07. 17. 2012. 07:58

Support for translation costs: list of winners announced

Works by Ádám Bodor, Miklós Szentkuthy, Miklós Mészöly and Endre Kukorelly are among books to be published in English with the support of The Hungarian Books & Translations Office within the next two years.

The Hungarian Books & Translations Office, located in the Petőfi Literary Museum, was established after the abolishment of the Hungarian Book Foundation in 2011, with the same aim as its predecessor: to promote works by classical and contemporary Hungarian authors (both fiction and non-fiction) abroad, to cooperate with foreign publishing houses and to take part in financing the translation costs.

Ever since its establishment, this is the first time that the Office has issued a call for applications to finance translation costs of works published by foreign-based publishing houses, with an overall amount of HUF 18 million (€62.5 thousand). Seventy-one applications requesting almost HUF 87 million (€300 thousand) were submitted until the deadline, 31 May 2012. On 9 July the board of experts of the Petőfi Literary Museum announced their decision to support forty translations into twenty-one languages, by thirty-three Hungarian authors.

Six of the winners are translations into English. Ádám Bodor’s Sinistra District will be published by New Directions (New York), the publisher of several books by László Krasznahorkai and Dezső Kosztolányi. Miklós Szentkuthy’s Marginalia on Casanova will hopefully be the first in a series to be published by Contra Mundum Press (New York), who intend to come out with more works by Szentkuthy in the years to come. Miklós Mészöly’s Death of an Athlete, a 1966 book by one of the greatest postwar Hungarian masters of prose, undiscovered as yet by the English-speaking audience, will be published by Bluecoat (Liverpool).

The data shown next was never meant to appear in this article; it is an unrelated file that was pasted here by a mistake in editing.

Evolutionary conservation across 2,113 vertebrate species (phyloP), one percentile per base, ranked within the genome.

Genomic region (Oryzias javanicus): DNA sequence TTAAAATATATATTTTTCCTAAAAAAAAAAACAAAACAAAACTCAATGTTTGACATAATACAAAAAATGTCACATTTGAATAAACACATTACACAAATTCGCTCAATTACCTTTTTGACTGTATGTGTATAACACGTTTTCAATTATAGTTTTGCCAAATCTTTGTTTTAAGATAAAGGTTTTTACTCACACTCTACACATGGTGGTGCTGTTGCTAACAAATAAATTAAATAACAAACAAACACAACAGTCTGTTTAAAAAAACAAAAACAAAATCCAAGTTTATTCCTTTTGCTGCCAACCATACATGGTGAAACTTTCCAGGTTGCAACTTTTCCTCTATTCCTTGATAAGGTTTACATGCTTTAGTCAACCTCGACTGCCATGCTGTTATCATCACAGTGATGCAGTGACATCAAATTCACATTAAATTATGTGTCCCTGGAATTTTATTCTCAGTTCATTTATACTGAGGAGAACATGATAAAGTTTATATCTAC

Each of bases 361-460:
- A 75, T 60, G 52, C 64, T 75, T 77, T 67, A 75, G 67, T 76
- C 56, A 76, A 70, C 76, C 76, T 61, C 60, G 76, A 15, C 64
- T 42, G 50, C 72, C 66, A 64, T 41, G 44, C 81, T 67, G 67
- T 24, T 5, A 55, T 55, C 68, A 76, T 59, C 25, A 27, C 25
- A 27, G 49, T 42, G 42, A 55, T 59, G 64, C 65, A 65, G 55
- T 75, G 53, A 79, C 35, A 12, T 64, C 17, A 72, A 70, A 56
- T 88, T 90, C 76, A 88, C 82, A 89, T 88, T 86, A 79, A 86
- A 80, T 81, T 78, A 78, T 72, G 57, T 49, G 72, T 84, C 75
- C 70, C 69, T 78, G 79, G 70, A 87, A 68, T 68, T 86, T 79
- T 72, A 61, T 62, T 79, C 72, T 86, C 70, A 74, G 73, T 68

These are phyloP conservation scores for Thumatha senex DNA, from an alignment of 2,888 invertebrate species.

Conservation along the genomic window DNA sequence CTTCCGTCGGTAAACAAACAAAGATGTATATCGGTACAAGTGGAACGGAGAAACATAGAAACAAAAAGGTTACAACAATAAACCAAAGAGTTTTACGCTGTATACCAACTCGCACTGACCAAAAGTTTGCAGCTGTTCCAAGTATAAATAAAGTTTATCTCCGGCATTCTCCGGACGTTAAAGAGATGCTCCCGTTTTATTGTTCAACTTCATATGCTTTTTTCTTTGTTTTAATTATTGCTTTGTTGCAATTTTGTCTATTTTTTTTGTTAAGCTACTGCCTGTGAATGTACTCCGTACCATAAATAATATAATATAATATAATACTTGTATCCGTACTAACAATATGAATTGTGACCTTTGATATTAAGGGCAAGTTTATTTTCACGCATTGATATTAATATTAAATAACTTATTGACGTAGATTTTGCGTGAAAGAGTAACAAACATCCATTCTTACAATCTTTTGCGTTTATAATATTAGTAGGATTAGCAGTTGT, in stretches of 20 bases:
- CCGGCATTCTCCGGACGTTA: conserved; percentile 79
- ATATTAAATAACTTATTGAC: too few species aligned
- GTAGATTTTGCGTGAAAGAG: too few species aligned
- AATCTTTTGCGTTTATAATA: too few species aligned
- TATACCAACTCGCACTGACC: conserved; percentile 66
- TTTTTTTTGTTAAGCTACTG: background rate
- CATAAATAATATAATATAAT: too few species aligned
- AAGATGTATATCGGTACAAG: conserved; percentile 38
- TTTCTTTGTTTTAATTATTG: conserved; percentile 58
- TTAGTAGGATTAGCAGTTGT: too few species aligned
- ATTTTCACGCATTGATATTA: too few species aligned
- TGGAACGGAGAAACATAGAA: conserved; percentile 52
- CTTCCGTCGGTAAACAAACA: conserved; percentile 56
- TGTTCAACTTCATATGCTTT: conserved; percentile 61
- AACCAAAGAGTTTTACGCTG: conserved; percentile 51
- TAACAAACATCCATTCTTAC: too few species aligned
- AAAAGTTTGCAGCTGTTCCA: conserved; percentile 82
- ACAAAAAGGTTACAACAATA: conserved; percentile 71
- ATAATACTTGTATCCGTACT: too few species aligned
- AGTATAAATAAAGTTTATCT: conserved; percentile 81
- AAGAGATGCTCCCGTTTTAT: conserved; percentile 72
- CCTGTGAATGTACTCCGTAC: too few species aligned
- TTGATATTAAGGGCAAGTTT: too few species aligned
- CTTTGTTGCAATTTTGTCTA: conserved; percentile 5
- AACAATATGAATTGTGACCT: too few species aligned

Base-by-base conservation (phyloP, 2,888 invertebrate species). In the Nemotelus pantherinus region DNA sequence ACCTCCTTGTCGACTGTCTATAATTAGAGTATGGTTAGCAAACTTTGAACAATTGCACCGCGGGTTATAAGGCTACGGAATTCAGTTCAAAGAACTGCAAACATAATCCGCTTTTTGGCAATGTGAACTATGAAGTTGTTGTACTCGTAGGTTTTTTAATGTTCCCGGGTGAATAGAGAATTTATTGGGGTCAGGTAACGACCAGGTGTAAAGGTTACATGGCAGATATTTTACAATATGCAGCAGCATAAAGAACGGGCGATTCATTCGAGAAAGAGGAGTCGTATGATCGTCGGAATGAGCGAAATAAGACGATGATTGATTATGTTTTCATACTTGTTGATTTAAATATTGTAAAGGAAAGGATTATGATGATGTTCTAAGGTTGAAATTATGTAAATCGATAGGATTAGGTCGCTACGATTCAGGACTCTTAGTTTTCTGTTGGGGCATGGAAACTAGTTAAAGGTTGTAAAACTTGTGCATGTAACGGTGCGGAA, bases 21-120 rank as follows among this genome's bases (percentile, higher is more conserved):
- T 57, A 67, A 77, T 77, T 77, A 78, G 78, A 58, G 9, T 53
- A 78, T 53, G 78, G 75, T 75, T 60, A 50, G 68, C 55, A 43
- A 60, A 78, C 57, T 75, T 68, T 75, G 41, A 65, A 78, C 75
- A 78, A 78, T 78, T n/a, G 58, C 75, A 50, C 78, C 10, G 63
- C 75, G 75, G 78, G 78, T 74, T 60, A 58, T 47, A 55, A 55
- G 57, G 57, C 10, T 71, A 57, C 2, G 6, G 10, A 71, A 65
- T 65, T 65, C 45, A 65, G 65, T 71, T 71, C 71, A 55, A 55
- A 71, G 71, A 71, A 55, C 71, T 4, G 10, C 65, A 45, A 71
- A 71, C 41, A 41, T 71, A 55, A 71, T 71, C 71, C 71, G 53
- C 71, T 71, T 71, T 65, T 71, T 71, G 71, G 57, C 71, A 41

A collection of poems by Endre Kukorelly (St Louis: JK Publishing), a major poet of the mid-generation; a memoir by Switzerland-based writer Yudit Kiss, entitled Summer My Father Died (London: Telegram); and a novella by writer, essayist and visual culture scholar Zsófia Bán (New York: Epiphany) are also among the books to be published in English with the support of the Office.

Translations into other languages include contemporary as well as classical authors. Two authors figure on the list with three books, respectively: Dezső Kosztolányi’s Nero will be translated into French, Kornél Esti into Macedonian, and Skylark into Swedish; works by György Spiró will also be translated into three languages: Polish, German and Italian.

The publishers, who will receive 40 to 60 per cent of the translation costs as well as professional support, are obliged to publish the books within two years. The first payments may be due very soon this year, since Szentkuthy’s Marginalia will be published in a few weeks in New York, and Sándor Weöres’s volume of poems in Finnish will come out for the Helsinki Book Fair in October, where Hungary will be the guest of honour.

The board of the Petőfi Literary Museum expressed their hope that from next year on they will be able to call for applications twice a year, as was the custom for fifteen years. László L. Simon, the newly appointed Secretary of State for Culture has announced his intention to allocate another HUF 100 million (roughly €350 thousand) for the publication of Hungarian books.

Tags: Hungarian Books and Translations Office